What effect is popular culture having on our children?
As a teacher, I worry that we do not have enough positive role models in popular culture and it is having a disastrous effect on our young people.
Love Island, the World Cup and gaming are all having an impact but not in good ways. Are they a recipe for disaster?
Love Island and other ‘reality’ TV shows are more popular than ever. I worry about young people, who may look to the TV for role models. Love Island amplifies all of the least desirable human traits, even if it is ‘just a bit of fun’. The show fails to represent traits such as intelligence, academia, loyalty or honesty. Instead, contestants whose physical appearance is deemed to be most attractive tend to hog the limelight.
Whether intentional or otherwise, seeing chiseled abs or make-up covered faces every night has the power to completely ruin a young person’s self-esteem. Undoubtedly, so called ‘reality’ TV such as Love Island and the advertising that comes with it could contribute to depression and eating disorders.
World Cup Fever
Football was rightly all over our screens last month. Children have the opportunity to see athletes at the top of their game on the grandest of stages. However, I sincerely worry about the examples the professional footballers set for young enthusiasts.
I am regularly disgusted by the disrespectful behaviour of football players. As someone who doesn’t usually watch ‘the beautiful game’, I have been totally put off by the pantomime. There are dozens of players who I believe are rude and dishonest cheats. The commentators disagree and refer to their ‘passion’. Referees legitimise their blatant abuse by keeping them on the pitch.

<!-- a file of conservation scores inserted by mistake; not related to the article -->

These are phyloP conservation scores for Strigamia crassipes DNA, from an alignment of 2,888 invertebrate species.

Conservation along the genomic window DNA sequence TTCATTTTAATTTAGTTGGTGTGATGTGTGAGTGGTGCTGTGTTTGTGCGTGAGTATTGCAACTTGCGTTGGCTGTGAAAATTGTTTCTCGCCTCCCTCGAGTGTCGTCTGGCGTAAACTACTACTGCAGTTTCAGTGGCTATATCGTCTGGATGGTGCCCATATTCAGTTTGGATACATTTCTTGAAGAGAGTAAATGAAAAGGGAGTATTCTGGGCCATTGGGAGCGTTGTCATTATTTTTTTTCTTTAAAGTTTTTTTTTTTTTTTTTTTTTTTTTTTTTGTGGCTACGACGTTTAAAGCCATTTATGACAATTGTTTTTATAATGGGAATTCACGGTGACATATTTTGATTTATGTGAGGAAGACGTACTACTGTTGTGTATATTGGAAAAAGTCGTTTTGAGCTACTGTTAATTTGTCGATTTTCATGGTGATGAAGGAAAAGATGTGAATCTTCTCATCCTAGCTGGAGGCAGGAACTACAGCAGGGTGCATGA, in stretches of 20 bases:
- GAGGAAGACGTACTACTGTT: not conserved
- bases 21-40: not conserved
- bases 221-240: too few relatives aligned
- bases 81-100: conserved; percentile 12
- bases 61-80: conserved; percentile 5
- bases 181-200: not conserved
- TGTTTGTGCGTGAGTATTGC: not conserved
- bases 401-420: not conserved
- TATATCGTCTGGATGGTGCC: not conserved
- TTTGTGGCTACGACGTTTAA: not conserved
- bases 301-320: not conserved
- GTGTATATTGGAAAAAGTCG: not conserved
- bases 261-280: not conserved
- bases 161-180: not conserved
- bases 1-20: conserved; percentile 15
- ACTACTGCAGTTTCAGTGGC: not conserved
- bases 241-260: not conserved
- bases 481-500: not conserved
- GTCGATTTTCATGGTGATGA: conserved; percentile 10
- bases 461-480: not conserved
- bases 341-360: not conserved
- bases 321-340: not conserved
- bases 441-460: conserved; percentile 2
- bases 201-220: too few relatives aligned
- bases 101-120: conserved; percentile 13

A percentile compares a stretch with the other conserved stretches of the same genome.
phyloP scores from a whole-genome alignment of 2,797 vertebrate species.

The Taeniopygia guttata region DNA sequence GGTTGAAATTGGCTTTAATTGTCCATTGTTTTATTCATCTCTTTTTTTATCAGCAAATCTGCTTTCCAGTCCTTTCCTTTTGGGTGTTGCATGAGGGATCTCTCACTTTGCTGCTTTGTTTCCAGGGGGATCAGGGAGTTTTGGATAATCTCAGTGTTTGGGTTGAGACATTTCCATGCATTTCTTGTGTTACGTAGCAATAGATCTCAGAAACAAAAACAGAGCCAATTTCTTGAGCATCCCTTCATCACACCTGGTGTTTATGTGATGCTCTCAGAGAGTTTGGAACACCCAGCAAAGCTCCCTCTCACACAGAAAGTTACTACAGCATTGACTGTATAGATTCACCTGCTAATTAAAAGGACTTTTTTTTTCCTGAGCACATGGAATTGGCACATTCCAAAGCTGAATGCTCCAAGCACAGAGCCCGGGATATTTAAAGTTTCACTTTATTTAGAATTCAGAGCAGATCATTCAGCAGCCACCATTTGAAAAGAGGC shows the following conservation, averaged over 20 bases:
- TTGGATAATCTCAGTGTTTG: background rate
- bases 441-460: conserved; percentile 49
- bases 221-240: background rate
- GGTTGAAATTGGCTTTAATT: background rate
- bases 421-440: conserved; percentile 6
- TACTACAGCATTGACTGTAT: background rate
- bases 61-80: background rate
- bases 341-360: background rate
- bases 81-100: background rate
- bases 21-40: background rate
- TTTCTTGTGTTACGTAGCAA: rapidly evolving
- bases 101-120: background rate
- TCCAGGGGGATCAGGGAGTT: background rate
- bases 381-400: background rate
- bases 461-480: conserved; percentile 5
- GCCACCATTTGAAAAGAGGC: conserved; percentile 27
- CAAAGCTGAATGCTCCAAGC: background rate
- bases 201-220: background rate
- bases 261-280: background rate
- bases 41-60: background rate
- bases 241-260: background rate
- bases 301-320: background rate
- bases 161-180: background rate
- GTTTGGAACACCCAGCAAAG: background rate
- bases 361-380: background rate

Dissent and abuse of officials affects more than just football. The sport has to accept some of the blame for an increasing disregard for authority in schools, as many children see footballers as role models. What’s more, the pathetic habit of players to dive on the ground at the slightest touch may have wider consequences than just the outcome of a football game. It reinforces the idea that cheating and lying is acceptable and sometimes even preferable to honesty.
I had a PlayStation 1 when I was at school but I was only allowed to play for an hour at time. My games included ‘Spyro the Dragon’, ‘FIFA’ and ‘Tony Hawks Skateboarding’. None of these titles were violent.
A number of children in my class play ‘Call of Duty’, ‘God of War’ and ‘Grand Theft Auto’. The themes in these ’18+’ rated games include murder, rape, war and violent crime. My children are six and seven years old. I worry about how the violent nature of these games affects them.
Young boys’ imaginative play regularly involves guns. A child has threatened to rape or kill another child on a number of occassions in the playground this year. Though in probability at the age of six my children do not know what these words mean, it is highly concerning. Similarly, the children who play violent games in my school are more likely to raise their hands and feet to their peers. They also use bad language more frequently than others. Children ‘learn what they live’. If they live with violence, this is what their play involves.
The perfect storm
The notion that hard work is a necessary part of success has never been more threatened. ‘Reality’ TV, video games and sporting idols barrage children with the worse of human behaviour on a daily basis. Is it really a surprise that crime and poor behaviour is on the up?
Our youngsters have no chance. Not only are children growing up with fewer positive role models in the home; popular culture is slowly dismantling the values we deem to be pivotal in a successful society.